Red, yellow, blue and green labels.
Toxicity labels viz; red label, yellow label, blue label and green label are mandatory labels employed on pesticide containers in India identifying the level of toxicity (that is, the toxicity class) of the contained pesticide. The schemes follows from the Insecticides Act of 1968 and the Insecticides Rules of 1971.
The labeling follows a general scheme as laid down in the Insecticides Rules, 1971, and contains information such as brand name, name of manufacturer, name of the antidote in case of accidental consumption etc. A major aspect of the label is a color mark which represents the toxicity of the material by a color code. Thus the labelling scheme proposes four different colour labels: viz red, yellow, blue, and green.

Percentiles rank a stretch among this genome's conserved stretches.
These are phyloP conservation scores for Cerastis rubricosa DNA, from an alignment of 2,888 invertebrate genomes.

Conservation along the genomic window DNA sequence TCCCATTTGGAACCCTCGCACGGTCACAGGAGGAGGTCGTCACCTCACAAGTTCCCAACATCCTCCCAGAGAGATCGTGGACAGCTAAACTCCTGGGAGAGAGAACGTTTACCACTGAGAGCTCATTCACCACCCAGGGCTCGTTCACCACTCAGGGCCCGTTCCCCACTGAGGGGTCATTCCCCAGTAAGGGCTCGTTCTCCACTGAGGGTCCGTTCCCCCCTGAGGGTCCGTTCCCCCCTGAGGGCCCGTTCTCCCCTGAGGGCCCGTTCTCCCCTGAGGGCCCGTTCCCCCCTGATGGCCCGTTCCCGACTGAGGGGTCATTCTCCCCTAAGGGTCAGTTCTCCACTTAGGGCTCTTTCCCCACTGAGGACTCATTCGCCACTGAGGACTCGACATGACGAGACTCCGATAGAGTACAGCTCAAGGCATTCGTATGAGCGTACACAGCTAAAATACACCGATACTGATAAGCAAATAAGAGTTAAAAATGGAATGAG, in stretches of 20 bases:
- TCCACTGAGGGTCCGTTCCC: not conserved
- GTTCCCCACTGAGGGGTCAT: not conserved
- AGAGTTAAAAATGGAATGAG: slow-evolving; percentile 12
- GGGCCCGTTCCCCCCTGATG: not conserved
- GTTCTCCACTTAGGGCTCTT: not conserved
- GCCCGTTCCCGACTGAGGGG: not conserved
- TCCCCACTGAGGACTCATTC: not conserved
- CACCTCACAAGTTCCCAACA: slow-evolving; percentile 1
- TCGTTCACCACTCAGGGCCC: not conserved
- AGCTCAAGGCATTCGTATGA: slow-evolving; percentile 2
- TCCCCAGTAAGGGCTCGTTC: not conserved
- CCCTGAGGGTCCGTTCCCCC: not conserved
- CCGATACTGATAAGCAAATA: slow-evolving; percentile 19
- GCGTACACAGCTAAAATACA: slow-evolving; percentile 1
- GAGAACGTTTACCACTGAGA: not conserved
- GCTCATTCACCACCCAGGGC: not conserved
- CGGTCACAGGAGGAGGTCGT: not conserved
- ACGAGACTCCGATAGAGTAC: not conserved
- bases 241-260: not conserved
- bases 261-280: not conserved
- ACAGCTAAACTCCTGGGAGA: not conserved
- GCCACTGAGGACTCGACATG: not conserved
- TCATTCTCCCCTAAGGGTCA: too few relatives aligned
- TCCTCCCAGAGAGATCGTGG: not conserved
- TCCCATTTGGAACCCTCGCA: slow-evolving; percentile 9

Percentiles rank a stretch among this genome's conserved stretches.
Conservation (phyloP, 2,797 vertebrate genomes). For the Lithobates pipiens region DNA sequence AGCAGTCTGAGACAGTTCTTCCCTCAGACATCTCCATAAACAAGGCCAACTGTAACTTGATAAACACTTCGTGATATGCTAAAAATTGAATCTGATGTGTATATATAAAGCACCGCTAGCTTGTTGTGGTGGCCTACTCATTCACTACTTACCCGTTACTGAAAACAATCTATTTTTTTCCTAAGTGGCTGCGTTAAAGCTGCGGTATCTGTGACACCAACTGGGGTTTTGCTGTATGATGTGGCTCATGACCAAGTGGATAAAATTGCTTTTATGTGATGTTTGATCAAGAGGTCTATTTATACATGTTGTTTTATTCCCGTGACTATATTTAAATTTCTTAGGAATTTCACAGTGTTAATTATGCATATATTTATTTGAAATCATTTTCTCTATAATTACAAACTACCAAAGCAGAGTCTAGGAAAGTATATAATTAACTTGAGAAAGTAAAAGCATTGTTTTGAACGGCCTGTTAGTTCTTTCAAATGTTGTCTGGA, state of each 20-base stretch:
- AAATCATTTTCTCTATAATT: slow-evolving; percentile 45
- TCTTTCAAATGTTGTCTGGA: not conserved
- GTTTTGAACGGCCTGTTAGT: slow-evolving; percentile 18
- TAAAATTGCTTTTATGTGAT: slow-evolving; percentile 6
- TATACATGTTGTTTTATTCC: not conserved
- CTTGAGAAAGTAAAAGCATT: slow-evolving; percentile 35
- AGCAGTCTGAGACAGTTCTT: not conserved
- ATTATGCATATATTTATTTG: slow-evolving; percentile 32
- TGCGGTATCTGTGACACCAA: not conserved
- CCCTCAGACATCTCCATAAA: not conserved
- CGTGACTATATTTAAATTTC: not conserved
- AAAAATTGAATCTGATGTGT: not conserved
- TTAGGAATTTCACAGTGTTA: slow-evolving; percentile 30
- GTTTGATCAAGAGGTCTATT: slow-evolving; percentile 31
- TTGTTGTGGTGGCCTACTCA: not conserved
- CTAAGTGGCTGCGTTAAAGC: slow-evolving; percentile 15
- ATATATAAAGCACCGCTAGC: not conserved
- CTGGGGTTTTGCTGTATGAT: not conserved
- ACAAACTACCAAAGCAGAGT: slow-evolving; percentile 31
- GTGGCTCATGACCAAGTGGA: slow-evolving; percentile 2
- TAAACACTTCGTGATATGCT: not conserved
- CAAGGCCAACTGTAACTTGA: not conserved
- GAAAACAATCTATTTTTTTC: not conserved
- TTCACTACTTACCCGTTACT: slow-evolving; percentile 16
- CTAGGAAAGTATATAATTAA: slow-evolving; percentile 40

|Label||Name||Level of toxicity||Oral lethal dose (mg/kg)||Listed chemicals|
|Red label||Extremely toxic||1–50||Monocrotophos, zinc phosphide, ethyl mercury acetate, and others.|
|Yellow label||Highly toxic||51–500||Endosulfan, carbaryl, quinalphos, and others.|
|Blue label||Moderately toxic||501–5000||Malathion, thiram, glyphosate, and others.|
|Green label||Slightly toxic||> 5000||Mancozeb, oxyfluorfen, mosquito repellant oils and liquids, and most other household insecticides.|
The toxicity classification applies only to pesticides which are allowed to be sold in India. Some of the classified pesticides may be banned in somes states of India, by decision of the state governments. Some of the red-label and yellow-label pesticides were banned in the state of Kerala following the Endosulfan protests of 2011.